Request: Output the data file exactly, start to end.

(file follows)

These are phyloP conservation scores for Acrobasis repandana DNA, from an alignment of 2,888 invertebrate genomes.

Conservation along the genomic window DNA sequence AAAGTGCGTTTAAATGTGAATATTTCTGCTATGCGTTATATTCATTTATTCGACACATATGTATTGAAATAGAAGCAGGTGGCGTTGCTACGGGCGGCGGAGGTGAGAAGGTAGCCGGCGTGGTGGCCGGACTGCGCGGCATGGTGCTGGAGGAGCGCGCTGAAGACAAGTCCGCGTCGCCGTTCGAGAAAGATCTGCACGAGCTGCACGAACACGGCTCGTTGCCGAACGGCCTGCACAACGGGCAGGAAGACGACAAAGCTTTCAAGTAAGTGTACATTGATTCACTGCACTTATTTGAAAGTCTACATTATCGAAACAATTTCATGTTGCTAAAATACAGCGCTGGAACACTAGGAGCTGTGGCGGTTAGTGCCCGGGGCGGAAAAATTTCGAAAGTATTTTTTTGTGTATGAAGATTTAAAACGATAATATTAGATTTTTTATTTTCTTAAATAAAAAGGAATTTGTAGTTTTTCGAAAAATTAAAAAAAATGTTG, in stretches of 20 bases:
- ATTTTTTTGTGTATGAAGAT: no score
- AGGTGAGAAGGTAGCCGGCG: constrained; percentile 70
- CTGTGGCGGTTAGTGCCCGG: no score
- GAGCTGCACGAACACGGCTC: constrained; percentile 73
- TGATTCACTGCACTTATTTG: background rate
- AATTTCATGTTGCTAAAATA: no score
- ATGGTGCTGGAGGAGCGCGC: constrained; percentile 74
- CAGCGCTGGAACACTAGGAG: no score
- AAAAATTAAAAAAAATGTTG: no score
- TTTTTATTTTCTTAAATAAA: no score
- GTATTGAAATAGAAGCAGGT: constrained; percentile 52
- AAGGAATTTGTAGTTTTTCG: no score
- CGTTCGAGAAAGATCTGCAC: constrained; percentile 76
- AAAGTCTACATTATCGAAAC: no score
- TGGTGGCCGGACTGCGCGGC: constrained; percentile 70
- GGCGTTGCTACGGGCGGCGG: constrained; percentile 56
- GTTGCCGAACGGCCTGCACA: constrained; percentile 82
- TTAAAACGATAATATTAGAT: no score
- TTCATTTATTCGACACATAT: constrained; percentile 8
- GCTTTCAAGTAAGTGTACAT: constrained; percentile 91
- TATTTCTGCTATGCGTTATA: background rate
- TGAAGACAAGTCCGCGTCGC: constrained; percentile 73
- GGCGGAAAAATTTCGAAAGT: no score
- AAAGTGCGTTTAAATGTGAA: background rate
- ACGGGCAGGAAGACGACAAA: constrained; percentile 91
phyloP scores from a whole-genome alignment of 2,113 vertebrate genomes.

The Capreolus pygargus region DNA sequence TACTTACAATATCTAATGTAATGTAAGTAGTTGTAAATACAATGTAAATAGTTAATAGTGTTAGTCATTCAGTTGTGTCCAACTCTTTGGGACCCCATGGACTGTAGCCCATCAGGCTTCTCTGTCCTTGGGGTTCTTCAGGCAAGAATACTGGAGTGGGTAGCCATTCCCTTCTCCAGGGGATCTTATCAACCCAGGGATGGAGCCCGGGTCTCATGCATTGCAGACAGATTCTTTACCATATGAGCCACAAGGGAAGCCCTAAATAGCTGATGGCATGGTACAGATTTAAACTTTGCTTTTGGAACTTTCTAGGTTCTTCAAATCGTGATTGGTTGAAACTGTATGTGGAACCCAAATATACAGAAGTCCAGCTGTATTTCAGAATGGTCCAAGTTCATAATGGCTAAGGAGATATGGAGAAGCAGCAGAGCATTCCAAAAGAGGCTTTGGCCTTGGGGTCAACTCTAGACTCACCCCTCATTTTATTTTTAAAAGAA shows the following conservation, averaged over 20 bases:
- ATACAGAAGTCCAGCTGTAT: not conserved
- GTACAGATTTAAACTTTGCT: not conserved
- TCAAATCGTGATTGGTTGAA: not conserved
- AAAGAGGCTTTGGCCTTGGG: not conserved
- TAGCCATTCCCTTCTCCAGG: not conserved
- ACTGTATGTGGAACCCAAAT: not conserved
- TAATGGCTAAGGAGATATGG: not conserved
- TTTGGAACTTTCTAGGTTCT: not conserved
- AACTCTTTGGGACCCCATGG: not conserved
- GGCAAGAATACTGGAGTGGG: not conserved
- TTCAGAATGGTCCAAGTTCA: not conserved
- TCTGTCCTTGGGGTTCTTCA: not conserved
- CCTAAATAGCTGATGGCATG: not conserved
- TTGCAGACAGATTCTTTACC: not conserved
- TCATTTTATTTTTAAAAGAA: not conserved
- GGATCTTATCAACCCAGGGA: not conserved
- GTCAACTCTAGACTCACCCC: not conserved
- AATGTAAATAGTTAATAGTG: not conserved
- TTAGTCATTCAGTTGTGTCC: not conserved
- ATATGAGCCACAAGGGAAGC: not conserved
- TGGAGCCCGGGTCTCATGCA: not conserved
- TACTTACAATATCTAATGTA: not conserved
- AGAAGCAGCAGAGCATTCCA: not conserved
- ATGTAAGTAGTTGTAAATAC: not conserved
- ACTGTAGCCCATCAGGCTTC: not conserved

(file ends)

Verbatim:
These are phyloP conservation scores for Acrobasis repandana DNA, from an alignment of 2,888 invertebrate genomes.

Conservation along the genomic window DNA sequence AAAGTGCGTTTAAATGTGAATATTTCTGCTATGCGTTATATTCATTTATTCGACACATATGTATTGAAATAGAAGCAGGTGGCGTTGCTACGGGCGGCGGAGGTGAGAAGGTAGCCGGCGTGGTGGCCGGACTGCGCGGCATGGTGCTGGAGGAGCGCGCTGAAGACAAGTCCGCGTCGCCGTTCGAGAAAGATCTGCACGAGCTGCACGAACACGGCTCGTTGCCGAACGGCCTGCACAACGGGCAGGAAGACGACAAAGCTTTCAAGTAAGTGTACATTGATTCACTGCACTTATTTGAAAGTCTACATTATCGAAACAATTTCATGTTGCTAAAATACAGCGCTGGAACACTAGGAGCTGTGGCGGTTAGTGCCCGGGGCGGAAAAATTTCGAAAGTATTTTTTTGTGTATGAAGATTTAAAACGATAATATTAGATTTTTTATTTTCTTAAATAAAAAGGAATTTGTAGTTTTTCGAAAAATTAAAAAAAATGTTG, in stretches of 20 bases:
- ATTTTTTTGTGTATGAAGAT: no score
- AGGTGAGAAGGTAGCCGGCG: constrained; percentile 70
- CTGTGGCGGTTAGTGCCCGG: no score
- GAGCTGCACGAACACGGCTC: constrained; percentile 73
- TGATTCACTGCACTTATTTG: background rate
- AATTTCATGTTGCTAAAATA: no score
- ATGGTGCTGGAGGAGCGCGC: constrained; percentile 74
- CAGCGCTGGAACACTAGGAG: no score
- AAAAATTAAAAAAAATGTTG: no score
- TTTTTATTTTCTTAAATAAA: no score
- GTATTGAAATAGAAGCAGGT: constrained; percentile 52
- AAGGAATTTGTAGTTTTTCG: no score
- CGTTCGAGAAAGATCTGCAC: constrained; percentile 76
- AAAGTCTACATTATCGAAAC: no score
- TGGTGGCCGGACTGCGCGGC: constrained; percentile 70
- GGCGTTGCTACGGGCGGCGG: constrained; percentile 56
- GTTGCCGAACGGCCTGCACA: constrained; percentile 82
- TTAAAACGATAATATTAGAT: no score
- TTCATTTATTCGACACATAT: constrained; percentile 8
- GCTTTCAAGTAAGTGTACAT: constrained; percentile 91
- TATTTCTGCTATGCGTTATA: background rate
- TGAAGACAAGTCCGCGTCGC: constrained; percentile 73
- GGCGGAAAAATTTCGAAAGT: no score
- AAAGTGCGTTTAAATGTGAA: background rate
- ACGGGCAGGAAGACGACAAA: constrained; percentile 91
phyloP scores from a whole-genome alignment of 2,113 vertebrate genomes.

The Capreolus pygargus region DNA sequence TACTTACAATATCTAATGTAATGTAAGTAGTTGTAAATACAATGTAAATAGTTAATAGTGTTAGTCATTCAGTTGTGTCCAACTCTTTGGGACCCCATGGACTGTAGCCCATCAGGCTTCTCTGTCCTTGGGGTTCTTCAGGCAAGAATACTGGAGTGGGTAGCCATTCCCTTCTCCAGGGGATCTTATCAACCCAGGGATGGAGCCCGGGTCTCATGCATTGCAGACAGATTCTTTACCATATGAGCCACAAGGGAAGCCCTAAATAGCTGATGGCATGGTACAGATTTAAACTTTGCTTTTGGAACTTTCTAGGTTCTTCAAATCGTGATTGGTTGAAACTGTATGTGGAACCCAAATATACAGAAGTCCAGCTGTATTTCAGAATGGTCCAAGTTCATAATGGCTAAGGAGATATGGAGAAGCAGCAGAGCATTCCAAAAGAGGCTTTGGCCTTGGGGTCAACTCTAGACTCACCCCTCATTTTATTTTTAAAAGAA shows the following conservation, averaged over 20 bases:
- ATACAGAAGTCCAGCTGTAT: not conserved
- GTACAGATTTAAACTTTGCT: not conserved
- TCAAATCGTGATTGGTTGAA: not conserved
- AAAGAGGCTTTGGCCTTGGG: not conserved
- TAGCCATTCCCTTCTCCAGG: not conserved
- ACTGTATGTGGAACCCAAAT: not conserved
- TAATGGCTAAGGAGATATGG: not conserved
- TTTGGAACTTTCTAGGTTCT: not conserved
- AACTCTTTGGGACCCCATGG: not conserved
- GGCAAGAATACTGGAGTGGG: not conserved
- TTCAGAATGGTCCAAGTTCA: not conserved
- TCTGTCCTTGGGGTTCTTCA: not conserved
- CCTAAATAGCTGATGGCATG: not conserved
- TTGCAGACAGATTCTTTACC: not conserved
- TCATTTTATTTTTAAAAGAA: not conserved
- GGATCTTATCAACCCAGGGA: not conserved
- GTCAACTCTAGACTCACCCC: not conserved
- AATGTAAATAGTTAATAGTG: not conserved
- TTAGTCATTCAGTTGTGTCC: not conserved
- ATATGAGCCACAAGGGAAGC: not conserved
- TGGAGCCCGGGTCTCATGCA: not conserved
- TACTTACAATATCTAATGTA: not conserved
- AGAAGCAGCAGAGCATTCCA: not conserved
- ATGTAAGTAGTTGTAAATAC: not conserved
- ACTGTAGCCCATCAGGCTTC: not conserved